High-demand, bestselling titles meet the immediate needs of a large group of patrons. They’re the sparkly gold dust that attracts attention and draws in readers. But beneath that top layer of new titles are the “midlist” titles – the majority of all published works. In this group is where emerging authors, alternative and esoteric titles, and a much broader selection of works live. These are the titles chosen by libraries focused on providing a rich collection that encourages readers to look beyond the “shiny” titles.
By Misty Jones
For libraries to remain relevant and effective, we need to define ourselves and set a direction and identity. At the heart of setting this direction is remembering our core services, while adapting to our evolving internal and external environment. It means remaining open to new opportunities not yet envisioned, but still remaining true to ourselves and what we represent. By establishing a brand, libraries can identify themselves and their importance and relevance to their community.
Posted on June 1, 2015
Take a look at the latest content recently added to some of your favorite In Context databases:
Biography in Context launched 11 new people portals including:
- Trevor Noah, the successor to Jon Stewart as host of “The Daily Show”
- Juliette Gordon Low (1860-1927), founder of the Girl Scouts of the USA
- Tony Robbins, self-help guru and motivational speaker
By Kim Martin
Meet Rose, the avid gardener She loves getting outdoors, working in the soil, and seeing her efforts take root, grow and bloom. Well, to be honest, she’s fairly new to gardening… and has lots of questions. She seeks information to inspire her, as well as inform. Her friends are gardeners too. Some are serious master gardeners even and they are stumped from time-to-time and need reliable resources to turn to.
Do you have patrons like Rose and her friends who are looking for practical and authoritative guidance on gardening, landscape, and horticulture?
Forget the “Columbus sailed the ocean blue” mnemonic devices and dusty history books. If you want to experience history with dimension and humanity, turn to historical fiction.
Before they were stars…soon-to-be movie blockbuster titles available in large print!
Ahem…and cue the announcer! “IN A WORLD dominated by video and movies, a plucky group of librarians dares to put large-print books into the hands of readers starved for stories in the most readable format available.”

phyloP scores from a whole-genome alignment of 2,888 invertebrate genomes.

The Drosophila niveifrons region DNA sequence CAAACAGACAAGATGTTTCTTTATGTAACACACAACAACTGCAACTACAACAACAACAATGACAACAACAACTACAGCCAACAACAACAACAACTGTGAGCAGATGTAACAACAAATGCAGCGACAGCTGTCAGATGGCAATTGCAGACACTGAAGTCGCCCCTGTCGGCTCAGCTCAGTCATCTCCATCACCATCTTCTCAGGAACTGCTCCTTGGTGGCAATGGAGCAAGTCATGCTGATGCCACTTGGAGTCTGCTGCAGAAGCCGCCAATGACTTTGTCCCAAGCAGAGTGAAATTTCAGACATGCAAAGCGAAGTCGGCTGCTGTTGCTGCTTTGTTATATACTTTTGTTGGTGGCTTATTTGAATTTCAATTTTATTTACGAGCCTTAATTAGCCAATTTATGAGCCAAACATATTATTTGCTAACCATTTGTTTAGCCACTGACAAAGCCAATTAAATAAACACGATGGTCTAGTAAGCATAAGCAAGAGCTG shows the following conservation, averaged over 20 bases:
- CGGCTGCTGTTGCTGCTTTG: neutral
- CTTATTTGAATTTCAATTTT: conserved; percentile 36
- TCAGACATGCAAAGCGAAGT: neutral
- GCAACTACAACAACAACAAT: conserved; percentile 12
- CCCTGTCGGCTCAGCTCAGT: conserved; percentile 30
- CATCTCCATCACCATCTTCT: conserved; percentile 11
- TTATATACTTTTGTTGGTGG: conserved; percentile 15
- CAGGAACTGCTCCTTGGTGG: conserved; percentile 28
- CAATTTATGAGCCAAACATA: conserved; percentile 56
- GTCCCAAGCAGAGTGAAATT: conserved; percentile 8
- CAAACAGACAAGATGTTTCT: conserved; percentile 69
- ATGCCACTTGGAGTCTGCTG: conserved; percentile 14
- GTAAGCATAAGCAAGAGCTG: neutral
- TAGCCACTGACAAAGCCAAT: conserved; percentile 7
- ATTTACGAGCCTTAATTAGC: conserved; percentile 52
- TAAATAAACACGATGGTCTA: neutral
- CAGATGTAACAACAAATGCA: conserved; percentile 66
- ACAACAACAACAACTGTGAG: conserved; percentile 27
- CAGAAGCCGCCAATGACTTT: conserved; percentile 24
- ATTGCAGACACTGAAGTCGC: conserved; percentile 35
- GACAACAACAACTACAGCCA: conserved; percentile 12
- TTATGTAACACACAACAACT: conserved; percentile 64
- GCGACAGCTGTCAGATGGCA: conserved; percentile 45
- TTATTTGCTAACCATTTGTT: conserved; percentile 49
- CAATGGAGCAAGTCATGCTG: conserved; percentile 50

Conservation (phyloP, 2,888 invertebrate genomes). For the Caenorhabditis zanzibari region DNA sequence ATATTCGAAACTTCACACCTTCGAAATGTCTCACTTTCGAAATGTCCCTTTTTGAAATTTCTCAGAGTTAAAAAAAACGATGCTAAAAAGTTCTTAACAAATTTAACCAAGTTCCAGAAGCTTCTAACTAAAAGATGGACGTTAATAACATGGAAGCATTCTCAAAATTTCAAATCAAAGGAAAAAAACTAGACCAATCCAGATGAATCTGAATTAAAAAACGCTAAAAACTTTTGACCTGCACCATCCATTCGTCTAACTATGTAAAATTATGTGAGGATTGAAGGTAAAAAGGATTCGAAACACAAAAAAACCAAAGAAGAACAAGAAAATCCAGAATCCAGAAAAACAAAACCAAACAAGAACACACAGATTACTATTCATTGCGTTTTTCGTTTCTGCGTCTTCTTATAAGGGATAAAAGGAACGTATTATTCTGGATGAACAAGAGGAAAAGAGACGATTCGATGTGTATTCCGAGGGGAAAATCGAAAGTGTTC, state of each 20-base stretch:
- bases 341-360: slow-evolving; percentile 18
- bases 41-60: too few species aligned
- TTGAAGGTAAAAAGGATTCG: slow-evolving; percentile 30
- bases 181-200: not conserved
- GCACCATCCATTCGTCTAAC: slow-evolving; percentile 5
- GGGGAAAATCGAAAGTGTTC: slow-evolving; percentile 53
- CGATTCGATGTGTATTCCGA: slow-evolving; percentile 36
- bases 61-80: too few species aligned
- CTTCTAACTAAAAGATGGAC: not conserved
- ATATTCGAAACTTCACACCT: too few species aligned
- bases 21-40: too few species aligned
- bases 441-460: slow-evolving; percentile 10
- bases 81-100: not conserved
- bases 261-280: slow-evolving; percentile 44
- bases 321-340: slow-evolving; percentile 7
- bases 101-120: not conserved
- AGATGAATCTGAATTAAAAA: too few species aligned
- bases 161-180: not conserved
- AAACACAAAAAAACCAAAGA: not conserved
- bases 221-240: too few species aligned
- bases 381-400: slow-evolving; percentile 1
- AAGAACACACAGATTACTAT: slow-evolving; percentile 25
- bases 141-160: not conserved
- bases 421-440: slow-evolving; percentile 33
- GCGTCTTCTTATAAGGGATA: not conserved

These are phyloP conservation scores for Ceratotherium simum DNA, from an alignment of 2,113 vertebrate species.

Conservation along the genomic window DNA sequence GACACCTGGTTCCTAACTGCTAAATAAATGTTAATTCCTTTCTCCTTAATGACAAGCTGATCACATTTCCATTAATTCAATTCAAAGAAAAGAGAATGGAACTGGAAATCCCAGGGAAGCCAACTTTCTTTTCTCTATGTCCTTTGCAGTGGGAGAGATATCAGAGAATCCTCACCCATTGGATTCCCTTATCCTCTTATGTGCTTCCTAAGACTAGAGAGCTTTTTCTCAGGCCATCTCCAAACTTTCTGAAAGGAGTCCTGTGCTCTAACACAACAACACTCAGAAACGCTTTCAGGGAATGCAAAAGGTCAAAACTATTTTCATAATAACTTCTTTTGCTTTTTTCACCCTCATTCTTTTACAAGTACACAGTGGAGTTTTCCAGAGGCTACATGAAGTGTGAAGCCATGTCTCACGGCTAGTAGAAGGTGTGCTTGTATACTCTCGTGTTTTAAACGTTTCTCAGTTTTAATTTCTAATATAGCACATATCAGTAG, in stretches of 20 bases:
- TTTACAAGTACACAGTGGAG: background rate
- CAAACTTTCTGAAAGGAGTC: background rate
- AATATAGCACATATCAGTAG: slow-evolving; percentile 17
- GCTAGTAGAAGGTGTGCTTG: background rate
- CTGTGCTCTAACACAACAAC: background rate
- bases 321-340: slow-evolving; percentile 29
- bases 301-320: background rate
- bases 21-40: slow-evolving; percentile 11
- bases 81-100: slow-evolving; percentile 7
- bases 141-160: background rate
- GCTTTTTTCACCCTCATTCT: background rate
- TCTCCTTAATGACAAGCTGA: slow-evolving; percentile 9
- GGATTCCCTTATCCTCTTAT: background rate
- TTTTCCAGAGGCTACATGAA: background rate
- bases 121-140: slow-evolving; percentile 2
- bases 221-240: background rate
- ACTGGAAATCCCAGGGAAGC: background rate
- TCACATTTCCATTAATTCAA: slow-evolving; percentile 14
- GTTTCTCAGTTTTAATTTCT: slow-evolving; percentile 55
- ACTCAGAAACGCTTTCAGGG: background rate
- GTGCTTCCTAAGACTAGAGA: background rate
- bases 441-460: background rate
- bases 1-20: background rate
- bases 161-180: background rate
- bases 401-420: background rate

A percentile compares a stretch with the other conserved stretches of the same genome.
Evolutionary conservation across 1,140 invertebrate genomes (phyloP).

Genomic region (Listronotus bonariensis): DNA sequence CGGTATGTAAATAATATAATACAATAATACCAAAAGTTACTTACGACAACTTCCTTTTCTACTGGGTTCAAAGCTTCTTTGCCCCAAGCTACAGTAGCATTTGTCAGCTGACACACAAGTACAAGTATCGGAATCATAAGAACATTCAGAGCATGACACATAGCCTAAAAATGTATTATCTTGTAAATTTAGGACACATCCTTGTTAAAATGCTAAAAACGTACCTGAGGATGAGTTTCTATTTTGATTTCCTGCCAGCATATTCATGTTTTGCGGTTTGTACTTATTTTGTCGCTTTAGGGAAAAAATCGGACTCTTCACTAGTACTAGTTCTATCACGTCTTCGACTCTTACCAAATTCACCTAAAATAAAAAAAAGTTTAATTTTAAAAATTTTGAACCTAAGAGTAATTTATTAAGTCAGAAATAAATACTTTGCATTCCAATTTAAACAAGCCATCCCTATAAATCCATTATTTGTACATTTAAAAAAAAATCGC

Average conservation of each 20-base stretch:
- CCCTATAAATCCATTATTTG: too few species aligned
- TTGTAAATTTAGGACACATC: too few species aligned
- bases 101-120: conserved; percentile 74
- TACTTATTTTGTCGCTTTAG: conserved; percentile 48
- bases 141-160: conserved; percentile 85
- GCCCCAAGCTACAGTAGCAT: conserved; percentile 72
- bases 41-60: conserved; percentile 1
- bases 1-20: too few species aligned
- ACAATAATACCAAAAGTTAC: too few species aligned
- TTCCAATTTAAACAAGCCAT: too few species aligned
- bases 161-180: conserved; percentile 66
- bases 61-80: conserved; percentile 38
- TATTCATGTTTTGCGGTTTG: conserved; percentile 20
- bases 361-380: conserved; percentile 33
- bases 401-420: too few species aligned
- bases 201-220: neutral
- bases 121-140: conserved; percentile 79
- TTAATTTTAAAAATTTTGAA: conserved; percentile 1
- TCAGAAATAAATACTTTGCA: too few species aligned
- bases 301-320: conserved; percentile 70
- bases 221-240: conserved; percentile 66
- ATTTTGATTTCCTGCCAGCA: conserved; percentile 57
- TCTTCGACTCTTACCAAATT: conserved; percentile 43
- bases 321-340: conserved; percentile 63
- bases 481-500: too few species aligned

Terry Beck, the Information Services Manager for Sno-Isle Libraries north of Seattle, knows firsthand how to deal with logistical nightmares. Beck is responsible for serving approximately 697,000 people in two counties across 21 community libraries. To complicate matters further, Beck lacks a central or main library location from which to work and was quickly running out of room for reference materials.
“We don’t have one great big place,” Beck bemoaned. “We knew we needed to grow our reference collection but we had no room for additional print materials.”
Some readers crave fiction. But a growing number of readers are hungry for nonfiction. In fact, a recent analysis of circulation data from libraries around the country revealed phenomenal growth of circulating nonfiction over the last 20 years. Why? Well, here are two possible reasons:
By Tina Creguer
Okay, so maybe the Wizard of Oz’s Dorothy has a point: there’s no place like home. But, for many people, there’s nothing more invigorating than being on the open road and exploring new places.
According to the U.S. Travel Association, Americans took 2.1 billion person-trips* in 2013 for both leisure and business. That’s a whole lot of travel! 78% of those trips were for leisure purposes; 22% for business. The association also reports that trip planning sources have shifted over the last several years, with social media and mobile devices being used more often.
With members of your community looking to electronic resources to support their travel planning, what resources do you provide to support their need for adventure and exploration?
By Kristina Massari
New Analytics On Demand Apps Improve Outreach and Provide Insights to Multi-Branch Systems
Public libraries face challenges demonstrating their value to the communities and stakeholders they serve – just 22% of Americans say they know most or all of the services provided by their public library. To help libraries overcome these barriers, Gale, part of Cengage Learning, has added three new applications to Analytics On Demand, the first affordable big data analytics solution for public libraries. The new apps, Marketing Action (for Patrons and Non-Patrons) and Branch Insights, help libraries deploy targeted direct marketing programs to current and prospective library users, as well as better understand how existing patrons are interacting with individual branches across a system.